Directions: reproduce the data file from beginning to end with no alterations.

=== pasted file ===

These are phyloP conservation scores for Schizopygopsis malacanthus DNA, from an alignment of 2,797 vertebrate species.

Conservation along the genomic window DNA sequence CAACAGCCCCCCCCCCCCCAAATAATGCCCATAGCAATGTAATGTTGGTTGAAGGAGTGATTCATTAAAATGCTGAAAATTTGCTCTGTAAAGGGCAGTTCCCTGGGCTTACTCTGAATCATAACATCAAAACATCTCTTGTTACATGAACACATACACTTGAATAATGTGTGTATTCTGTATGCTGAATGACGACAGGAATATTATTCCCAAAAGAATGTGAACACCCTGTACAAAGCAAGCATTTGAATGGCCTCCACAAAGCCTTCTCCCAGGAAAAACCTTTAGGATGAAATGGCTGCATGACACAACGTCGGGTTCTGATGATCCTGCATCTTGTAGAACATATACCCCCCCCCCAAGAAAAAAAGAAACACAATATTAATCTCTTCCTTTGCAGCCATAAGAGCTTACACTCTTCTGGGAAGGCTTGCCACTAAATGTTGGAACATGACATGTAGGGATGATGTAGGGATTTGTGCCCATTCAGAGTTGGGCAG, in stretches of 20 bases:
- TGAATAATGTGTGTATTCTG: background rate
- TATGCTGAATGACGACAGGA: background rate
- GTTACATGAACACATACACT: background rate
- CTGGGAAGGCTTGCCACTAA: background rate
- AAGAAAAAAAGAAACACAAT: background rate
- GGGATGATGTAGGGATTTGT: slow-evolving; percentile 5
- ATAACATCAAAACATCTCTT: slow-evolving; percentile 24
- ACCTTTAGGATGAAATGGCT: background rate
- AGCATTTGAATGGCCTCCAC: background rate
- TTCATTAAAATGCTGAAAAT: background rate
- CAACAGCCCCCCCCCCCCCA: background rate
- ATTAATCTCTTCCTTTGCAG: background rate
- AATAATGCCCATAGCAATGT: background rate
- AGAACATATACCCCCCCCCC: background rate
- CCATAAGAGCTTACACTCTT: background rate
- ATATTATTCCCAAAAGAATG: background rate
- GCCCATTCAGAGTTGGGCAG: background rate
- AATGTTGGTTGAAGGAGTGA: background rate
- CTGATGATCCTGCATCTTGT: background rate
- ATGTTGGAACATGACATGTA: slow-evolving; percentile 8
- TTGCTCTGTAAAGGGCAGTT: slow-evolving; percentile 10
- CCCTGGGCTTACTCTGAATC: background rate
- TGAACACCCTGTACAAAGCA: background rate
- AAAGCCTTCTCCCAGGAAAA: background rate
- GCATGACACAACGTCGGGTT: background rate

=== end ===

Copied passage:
These are phyloP conservation scores for Schizopygopsis malacanthus DNA, from an alignment of 2,797 vertebrate species.

Conservation along the genomic window DNA sequence CAACAGCCCCCCCCCCCCCAAATAATGCCCATAGCAATGTAATGTTGGTTGAAGGAGTGATTCATTAAAATGCTGAAAATTTGCTCTGTAAAGGGCAGTTCCCTGGGCTTACTCTGAATCATAACATCAAAACATCTCTTGTTACATGAACACATACACTTGAATAATGTGTGTATTCTGTATGCTGAATGACGACAGGAATATTATTCCCAAAAGAATGTGAACACCCTGTACAAAGCAAGCATTTGAATGGCCTCCACAAAGCCTTCTCCCAGGAAAAACCTTTAGGATGAAATGGCTGCATGACACAACGTCGGGTTCTGATGATCCTGCATCTTGTAGAACATATACCCCCCCCCCAAGAAAAAAAGAAACACAATATTAATCTCTTCCTTTGCAGCCATAAGAGCTTACACTCTTCTGGGAAGGCTTGCCACTAAATGTTGGAACATGACATGTAGGGATGATGTAGGGATTTGTGCCCATTCAGAGTTGGGCAG, in stretches of 20 bases:
- TGAATAATGTGTGTATTCTG: background rate
- TATGCTGAATGACGACAGGA: background rate
- GTTACATGAACACATACACT: background rate
- CTGGGAAGGCTTGCCACTAA: background rate
- AAGAAAAAAAGAAACACAAT: background rate
- GGGATGATGTAGGGATTTGT: slow-evolving; percentile 5
- ATAACATCAAAACATCTCTT: slow-evolving; percentile 24
- ACCTTTAGGATGAAATGGCT: background rate
- AGCATTTGAATGGCCTCCAC: background rate
- TTCATTAAAATGCTGAAAAT: background rate
- CAACAGCCCCCCCCCCCCCA: background rate
- ATTAATCTCTTCCTTTGCAG: background rate
- AATAATGCCCATAGCAATGT: background rate
- AGAACATATACCCCCCCCCC: background rate
- CCATAAGAGCTTACACTCTT: background rate
- ATATTATTCCCAAAAGAATG: background rate
- GCCCATTCAGAGTTGGGCAG: background rate
- AATGTTGGTTGAAGGAGTGA: background rate
- CTGATGATCCTGCATCTTGT: background rate
- ATGTTGGAACATGACATGTA: slow-evolving; percentile 8
- TTGCTCTGTAAAGGGCAGTT: slow-evolving; percentile 10
- CCCTGGGCTTACTCTGAATC: background rate
- TGAACACCCTGTACAAAGCA: background rate
- AAAGCCTTCTCCCAGGAAAA: background rate
- GCATGACACAACGTCGGGTT: background rate